Senate releases Obamacare repeal and replace—actually makes some improvements on House bill
The Senate’s Obamacare replacement healthcare bill, introduced for discussion today, is an example of the way the legislative process should work, says Robert Romano. Before being brought to the floor, legislators will have an opportunity to “analyze, discuss, and provide thoughts.”
By Robert Romano
The GOP Senate majority has released its discussion draft of its plan to repeal and replace Obamacare. Senate Majority Leader Mitch McConnell said on the floor, “There will be ample time to analyze, discuss, and provide thoughts before legislation comes to the floor.”
The American people should be pleased that Senate Majority Leader Mitch McConnell has not rushed to bring the final version of the Senate proposal to repeal and replace Obamacare to the floor, for there is much to discuss.
The discussion draft ends the tyranny of the individual and employer mandates, phases out Medicaid expansion—although perhaps not soon enough—but also provides states more flexibility in implementing Medicaid.
The Senate bill even improves on the House version by eliminating the “continuous coverage” penalty—which as reported by Kaiser Health News, “increases premiums for people who buy insurance if they have gone 63 consecutive days without a policy during the past 12 months. Their premiums would rise by 30% and that surcharge would last for a year.” That’s gone now, leaving no vestige of the individual mandate.
Overall, the Senate bill appears to stick to many of the parameters of the House legislation, including creating a meaningful opt-out for states to get out from under Obamacare’s crushing Section 1302 regulations, as the House version did via the MacArthur amendment.
These state waivers should be strengthened by providing for automatic approval, as the MacArthur Amendment does. That way, a future president cannot attempt to administratively re-institute Section 1302 nationwide. This is critical. State opt-outs were the cornerstone of the compromise that got through the House, and should be fully reflected in the Senate version—and protected to avert any future implementation of Obamacare regulations without a vote of Congress.
Elsewhere, there is obviously more that can be done.
Neither the House nor Senate bills end the American Medical Association’s monopoly on doctor certification via control of medical schools, the Food and Drug Administration monopoly on approving new drugs, or the government-created state-by-state insurance monopolies. They also do not address medical malpractice reform.
Also, solo physicians and small practices could be given a waiver to MACRA, which requires electronic medical record keeping in order for doctors to treat Medicare patients. At a time when there are more seniors than ever entering the Medicare program, they will need as many doctors as possible to treat them.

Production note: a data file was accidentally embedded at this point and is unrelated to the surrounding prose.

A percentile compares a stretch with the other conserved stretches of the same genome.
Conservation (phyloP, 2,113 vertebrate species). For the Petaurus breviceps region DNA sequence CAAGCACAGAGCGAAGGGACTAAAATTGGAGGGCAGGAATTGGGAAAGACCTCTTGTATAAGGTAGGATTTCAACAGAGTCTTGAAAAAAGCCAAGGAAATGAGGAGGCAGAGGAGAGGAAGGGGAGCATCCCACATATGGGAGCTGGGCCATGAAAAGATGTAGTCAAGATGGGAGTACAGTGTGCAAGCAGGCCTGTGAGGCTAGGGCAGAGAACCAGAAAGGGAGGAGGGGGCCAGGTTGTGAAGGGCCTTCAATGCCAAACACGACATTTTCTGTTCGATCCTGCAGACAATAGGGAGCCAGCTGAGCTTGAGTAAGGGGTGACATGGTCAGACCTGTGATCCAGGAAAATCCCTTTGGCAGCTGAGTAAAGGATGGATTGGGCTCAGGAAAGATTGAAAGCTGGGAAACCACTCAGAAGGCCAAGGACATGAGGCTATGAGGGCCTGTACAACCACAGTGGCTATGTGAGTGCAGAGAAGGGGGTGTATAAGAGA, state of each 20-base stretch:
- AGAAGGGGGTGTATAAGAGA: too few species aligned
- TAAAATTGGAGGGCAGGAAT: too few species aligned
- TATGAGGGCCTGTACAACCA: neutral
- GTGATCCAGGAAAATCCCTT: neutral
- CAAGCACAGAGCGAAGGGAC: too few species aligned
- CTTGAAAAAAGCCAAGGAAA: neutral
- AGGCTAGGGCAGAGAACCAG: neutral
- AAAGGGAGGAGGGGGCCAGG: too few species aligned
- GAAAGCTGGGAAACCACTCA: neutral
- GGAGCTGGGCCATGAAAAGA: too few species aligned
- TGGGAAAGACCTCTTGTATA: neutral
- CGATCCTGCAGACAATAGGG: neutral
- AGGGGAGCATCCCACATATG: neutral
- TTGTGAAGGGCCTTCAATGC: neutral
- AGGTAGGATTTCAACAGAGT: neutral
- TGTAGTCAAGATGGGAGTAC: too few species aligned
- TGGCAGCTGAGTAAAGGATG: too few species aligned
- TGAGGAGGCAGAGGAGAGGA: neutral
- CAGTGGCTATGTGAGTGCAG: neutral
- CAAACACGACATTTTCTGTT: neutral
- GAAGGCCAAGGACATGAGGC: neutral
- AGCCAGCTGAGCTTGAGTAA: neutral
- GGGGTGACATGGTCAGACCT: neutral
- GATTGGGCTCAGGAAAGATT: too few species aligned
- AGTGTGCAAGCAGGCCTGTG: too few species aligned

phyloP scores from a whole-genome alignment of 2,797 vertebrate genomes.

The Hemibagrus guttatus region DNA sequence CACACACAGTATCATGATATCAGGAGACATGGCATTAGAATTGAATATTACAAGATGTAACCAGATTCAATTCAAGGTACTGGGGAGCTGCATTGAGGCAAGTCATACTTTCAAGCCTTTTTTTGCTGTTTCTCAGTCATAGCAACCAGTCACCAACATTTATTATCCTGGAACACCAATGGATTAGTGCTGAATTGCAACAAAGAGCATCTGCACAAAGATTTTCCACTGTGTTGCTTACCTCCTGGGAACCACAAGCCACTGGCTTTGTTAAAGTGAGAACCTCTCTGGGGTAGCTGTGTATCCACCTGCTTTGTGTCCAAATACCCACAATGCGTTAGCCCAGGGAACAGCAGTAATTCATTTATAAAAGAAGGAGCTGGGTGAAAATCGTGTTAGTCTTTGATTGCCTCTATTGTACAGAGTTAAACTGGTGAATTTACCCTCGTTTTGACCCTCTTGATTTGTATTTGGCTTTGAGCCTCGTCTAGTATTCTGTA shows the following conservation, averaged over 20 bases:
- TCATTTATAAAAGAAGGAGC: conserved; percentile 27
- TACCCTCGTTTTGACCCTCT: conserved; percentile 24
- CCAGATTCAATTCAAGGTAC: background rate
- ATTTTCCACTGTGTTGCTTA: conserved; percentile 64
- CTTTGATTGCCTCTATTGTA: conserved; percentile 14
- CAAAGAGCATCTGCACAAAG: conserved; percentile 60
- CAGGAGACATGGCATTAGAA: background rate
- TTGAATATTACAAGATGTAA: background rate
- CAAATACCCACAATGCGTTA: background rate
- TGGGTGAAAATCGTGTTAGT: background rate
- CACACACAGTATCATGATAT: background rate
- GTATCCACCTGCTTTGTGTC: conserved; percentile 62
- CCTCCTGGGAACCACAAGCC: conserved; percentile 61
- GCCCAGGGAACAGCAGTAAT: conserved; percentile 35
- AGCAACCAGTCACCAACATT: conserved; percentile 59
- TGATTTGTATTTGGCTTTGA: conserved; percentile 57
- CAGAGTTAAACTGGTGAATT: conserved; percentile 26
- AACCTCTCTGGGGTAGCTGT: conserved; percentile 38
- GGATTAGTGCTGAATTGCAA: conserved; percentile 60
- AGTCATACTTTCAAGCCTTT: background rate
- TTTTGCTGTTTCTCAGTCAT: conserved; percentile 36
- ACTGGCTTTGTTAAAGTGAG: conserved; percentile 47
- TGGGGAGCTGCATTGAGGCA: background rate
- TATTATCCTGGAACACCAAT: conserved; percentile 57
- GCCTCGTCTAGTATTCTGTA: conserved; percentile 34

Forcing electronic medical records on Medicare doctors is compelling many doctors to simply stop treating Medicare patients. With a limited waiver for smaller practices, seniors could get at least a few more options for care.
Other obvious areas for improvement would be to give consumers the option of going across state lines to purchase insurance, as Republicans have been promising on the campaign trail for several election cycles.
Sens. Ted Cruz (R-Texas), Ron Johnson (R-Wisc.), Mike Lee (R-Utah) and Rand Paul (R-Ky.) opened the door for additional changes focused upon lowering consumer healthcare costs in a joint statement, saying: “Currently, for a variety of reasons, we are not ready to vote for this bill, but we are open to negotiation and obtaining more information before it is brought to the floor. There are provisions in this draft that represent an improvement to our current healthcare system, but it does not appear this draft as written will accomplish the most important promise that we made to Americans: to repeal Obamacare and lower their healthcare costs.”
And this is how legislation should happen: drafts proposed, individual Senators providing input and negotiating changes, the public informed in advance of votes, and eventually passage through both houses with the president’s signature. This is a far cry from the ‘you’ll have to pass it to read it’ approach taken by Obama, Reid, and Pelosi that delivered the nation the failed Obamacare plan.
The framework for a deal is basically in place, and if through the efforts of Cruz, Johnson, Lee, and Paul the healthcare system becomes more free-market and less state-control focused, providing more individual choices, the legislative process will have worked the way it is supposed to. And most importantly, the American people will no longer be compelled to buy health insurance packages that they cannot afford with deductibles that make it useless in all but the most extreme circumstances.
The Obamacare replacement bill has turned an important corner and, with a few improvements, will hopefully soon be heading for home.
Robert Romano is the senior editor of Americans for Limited Government. Rick Manning contributed to this report.